It seems nearly every media company is jumping on the streaming bandwagon: CrabApple, Notflix, EnBeSee, Dismay and more. Streaming is the new wave of Hollywood excellence, so it’s no surprise that LMU has decided to follow suit, producing ridiculous amounts of media for a cheap monthly fee.
Beginning in the spring of 2020, the University will launch LMUTube, a subscription streaming service provider and production company headquartered in the basement of President Limothy Taw Glyder, Ph.D. The service will feature shows and movies “by and for students.”
Some movies tackle difficult topics that college campuses face, such as student debt, assault and shared bathrooms. Junior Jacob Kenmore wrote and directed “Trapped,” a horror film about a group of students getting lost in U-Hall. A group of sophomore marketing majors conceptualized a “House Hunters”-style show where humanities majors are shown lavish penthouses and then confronted with the price.
The service also has a collection of game shows, such as “California Survivor.” The premise revolves around a Californian put in an IHOB in Ohio and asked to find their way home. Production was halted after a young man from Mission Viejo ate gluten, overheated from his long sleeve shirt and was rushed to the hospital.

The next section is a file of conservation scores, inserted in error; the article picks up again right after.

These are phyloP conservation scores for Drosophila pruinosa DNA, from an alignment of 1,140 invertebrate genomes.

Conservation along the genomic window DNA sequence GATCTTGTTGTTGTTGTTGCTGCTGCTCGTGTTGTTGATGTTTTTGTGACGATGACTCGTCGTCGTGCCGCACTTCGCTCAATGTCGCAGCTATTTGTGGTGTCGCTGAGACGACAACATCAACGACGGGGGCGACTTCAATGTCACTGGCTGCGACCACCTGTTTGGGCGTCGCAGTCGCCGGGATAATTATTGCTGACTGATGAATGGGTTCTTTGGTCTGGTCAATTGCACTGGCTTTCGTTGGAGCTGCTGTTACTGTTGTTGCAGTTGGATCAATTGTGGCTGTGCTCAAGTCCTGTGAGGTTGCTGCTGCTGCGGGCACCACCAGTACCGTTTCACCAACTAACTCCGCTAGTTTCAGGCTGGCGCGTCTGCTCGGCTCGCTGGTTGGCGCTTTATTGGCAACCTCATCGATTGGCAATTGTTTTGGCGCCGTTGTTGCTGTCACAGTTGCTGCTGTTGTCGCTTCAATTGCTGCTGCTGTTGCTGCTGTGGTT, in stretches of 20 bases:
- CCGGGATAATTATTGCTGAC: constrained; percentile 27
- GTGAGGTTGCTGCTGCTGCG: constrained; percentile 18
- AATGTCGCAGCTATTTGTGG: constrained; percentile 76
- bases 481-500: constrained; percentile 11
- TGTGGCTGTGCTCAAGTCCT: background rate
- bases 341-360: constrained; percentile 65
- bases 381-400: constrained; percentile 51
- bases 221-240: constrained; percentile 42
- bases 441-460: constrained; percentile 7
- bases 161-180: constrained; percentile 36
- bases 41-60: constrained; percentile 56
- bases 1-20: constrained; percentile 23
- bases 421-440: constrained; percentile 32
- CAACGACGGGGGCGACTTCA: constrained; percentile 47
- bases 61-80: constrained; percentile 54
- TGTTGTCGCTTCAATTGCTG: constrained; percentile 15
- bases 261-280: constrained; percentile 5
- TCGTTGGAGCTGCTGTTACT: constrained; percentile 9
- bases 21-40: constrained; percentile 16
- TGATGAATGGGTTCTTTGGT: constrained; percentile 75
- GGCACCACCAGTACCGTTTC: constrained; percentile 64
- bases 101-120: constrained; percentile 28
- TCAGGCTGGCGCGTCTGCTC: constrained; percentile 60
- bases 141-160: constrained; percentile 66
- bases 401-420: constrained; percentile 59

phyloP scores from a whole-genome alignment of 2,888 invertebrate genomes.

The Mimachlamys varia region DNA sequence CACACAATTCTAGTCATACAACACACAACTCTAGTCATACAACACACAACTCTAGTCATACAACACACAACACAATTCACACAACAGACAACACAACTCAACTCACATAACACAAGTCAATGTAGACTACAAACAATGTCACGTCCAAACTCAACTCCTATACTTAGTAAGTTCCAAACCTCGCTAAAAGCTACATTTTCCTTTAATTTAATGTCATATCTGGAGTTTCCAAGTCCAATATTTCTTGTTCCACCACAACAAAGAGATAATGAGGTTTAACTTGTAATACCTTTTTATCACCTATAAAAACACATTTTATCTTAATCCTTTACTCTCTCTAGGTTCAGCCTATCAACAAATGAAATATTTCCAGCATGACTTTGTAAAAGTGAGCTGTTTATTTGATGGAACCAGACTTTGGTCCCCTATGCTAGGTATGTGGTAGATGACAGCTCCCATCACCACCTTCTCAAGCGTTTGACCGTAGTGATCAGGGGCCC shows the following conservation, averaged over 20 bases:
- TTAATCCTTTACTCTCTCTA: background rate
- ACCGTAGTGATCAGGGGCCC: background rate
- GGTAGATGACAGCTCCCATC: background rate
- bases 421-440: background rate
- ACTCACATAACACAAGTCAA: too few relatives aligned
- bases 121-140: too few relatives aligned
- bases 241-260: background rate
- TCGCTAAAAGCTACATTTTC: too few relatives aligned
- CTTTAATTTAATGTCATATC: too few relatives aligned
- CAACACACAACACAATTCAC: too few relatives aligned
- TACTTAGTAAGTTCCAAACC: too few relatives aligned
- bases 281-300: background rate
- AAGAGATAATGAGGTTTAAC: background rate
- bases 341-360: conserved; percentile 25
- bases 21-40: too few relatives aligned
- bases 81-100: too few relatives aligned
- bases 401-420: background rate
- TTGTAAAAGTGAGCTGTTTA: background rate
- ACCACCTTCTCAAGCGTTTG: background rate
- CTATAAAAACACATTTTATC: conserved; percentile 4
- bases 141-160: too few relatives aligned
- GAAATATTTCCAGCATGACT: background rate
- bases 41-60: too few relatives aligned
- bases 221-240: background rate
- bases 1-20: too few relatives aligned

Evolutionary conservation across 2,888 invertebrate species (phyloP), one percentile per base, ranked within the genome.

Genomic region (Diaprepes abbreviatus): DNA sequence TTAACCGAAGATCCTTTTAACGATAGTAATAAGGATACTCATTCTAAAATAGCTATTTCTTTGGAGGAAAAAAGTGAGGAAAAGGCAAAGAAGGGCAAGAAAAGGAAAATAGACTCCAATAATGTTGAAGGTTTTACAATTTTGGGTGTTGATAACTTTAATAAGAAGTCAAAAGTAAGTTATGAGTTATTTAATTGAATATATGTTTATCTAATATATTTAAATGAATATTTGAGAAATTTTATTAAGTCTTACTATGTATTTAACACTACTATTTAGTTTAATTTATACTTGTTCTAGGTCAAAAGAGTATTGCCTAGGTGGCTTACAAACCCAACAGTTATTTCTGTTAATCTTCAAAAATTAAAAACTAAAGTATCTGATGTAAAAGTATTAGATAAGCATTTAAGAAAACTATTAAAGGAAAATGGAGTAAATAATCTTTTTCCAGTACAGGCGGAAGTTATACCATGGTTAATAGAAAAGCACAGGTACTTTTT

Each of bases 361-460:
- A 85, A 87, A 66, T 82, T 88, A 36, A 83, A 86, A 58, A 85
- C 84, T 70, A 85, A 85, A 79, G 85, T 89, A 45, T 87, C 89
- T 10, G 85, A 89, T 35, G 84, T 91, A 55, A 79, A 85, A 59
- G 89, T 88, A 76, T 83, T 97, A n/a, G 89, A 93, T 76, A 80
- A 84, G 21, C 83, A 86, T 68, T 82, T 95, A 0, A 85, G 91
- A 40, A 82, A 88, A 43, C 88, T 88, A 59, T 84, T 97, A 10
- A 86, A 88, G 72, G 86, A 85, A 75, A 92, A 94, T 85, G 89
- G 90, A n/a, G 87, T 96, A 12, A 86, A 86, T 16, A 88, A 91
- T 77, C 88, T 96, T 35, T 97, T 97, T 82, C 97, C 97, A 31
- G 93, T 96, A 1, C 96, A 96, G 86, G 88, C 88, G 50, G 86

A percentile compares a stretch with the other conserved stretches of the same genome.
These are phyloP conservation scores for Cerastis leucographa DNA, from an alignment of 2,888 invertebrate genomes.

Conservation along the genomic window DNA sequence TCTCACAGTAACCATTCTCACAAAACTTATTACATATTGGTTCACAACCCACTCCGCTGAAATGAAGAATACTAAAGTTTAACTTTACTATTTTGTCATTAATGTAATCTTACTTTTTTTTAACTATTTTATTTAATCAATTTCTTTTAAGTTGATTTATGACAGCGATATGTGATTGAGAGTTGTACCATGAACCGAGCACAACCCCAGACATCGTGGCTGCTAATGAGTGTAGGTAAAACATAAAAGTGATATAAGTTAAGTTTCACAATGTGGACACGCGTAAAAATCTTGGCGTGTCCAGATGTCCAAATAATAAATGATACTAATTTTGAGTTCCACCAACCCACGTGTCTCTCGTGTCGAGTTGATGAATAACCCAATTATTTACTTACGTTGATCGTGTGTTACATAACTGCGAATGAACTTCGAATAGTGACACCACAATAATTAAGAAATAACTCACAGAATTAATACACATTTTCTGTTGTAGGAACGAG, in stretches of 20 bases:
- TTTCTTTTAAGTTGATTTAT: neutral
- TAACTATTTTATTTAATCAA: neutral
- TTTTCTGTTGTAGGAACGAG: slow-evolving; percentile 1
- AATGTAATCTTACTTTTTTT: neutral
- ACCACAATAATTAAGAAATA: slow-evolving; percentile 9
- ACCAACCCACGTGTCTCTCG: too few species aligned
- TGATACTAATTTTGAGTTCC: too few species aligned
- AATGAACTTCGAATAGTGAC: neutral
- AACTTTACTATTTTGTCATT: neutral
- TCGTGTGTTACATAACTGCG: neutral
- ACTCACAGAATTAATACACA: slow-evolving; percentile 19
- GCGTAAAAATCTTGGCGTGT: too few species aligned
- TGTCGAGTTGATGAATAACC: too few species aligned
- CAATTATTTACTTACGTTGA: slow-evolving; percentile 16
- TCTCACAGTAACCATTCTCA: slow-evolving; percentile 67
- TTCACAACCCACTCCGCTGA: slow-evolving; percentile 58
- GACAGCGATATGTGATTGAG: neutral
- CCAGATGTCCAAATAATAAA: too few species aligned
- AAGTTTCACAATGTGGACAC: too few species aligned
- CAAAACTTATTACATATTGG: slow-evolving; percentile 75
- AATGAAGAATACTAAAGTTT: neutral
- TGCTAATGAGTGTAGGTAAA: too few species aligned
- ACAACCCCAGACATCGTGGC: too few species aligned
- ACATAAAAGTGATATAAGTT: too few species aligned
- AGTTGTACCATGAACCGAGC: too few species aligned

Of course, no streaming service would be complete without media featuring social commentary. “PolySci” follows the daily lives of wealthy, aspiring politicians. “It’s our take on ‘The Handmaid’s Tale.’ This is what the world could look like if we discourage the 1% from running for public office. Socialized medicine, free college, equality? It’s scary,” said freshman Marcus Windmere.
The hope is that the service prepares students for their professional careers. “We want to foster and encourage creativity and collaboration. It gives theatre students a chance to act, production students a chance to create and business students a chance to profit from their classmate’s labor,” said Snyder.
LMUTube will cost $25 a month, which may seem expensive—but—hey, it’s cheaper than therapy.
The Bluff is a humorous and satirical section published in the Loyolan. All quotes attributed to real figures are completely fabricated; persons otherwise mentioned are completely fictional.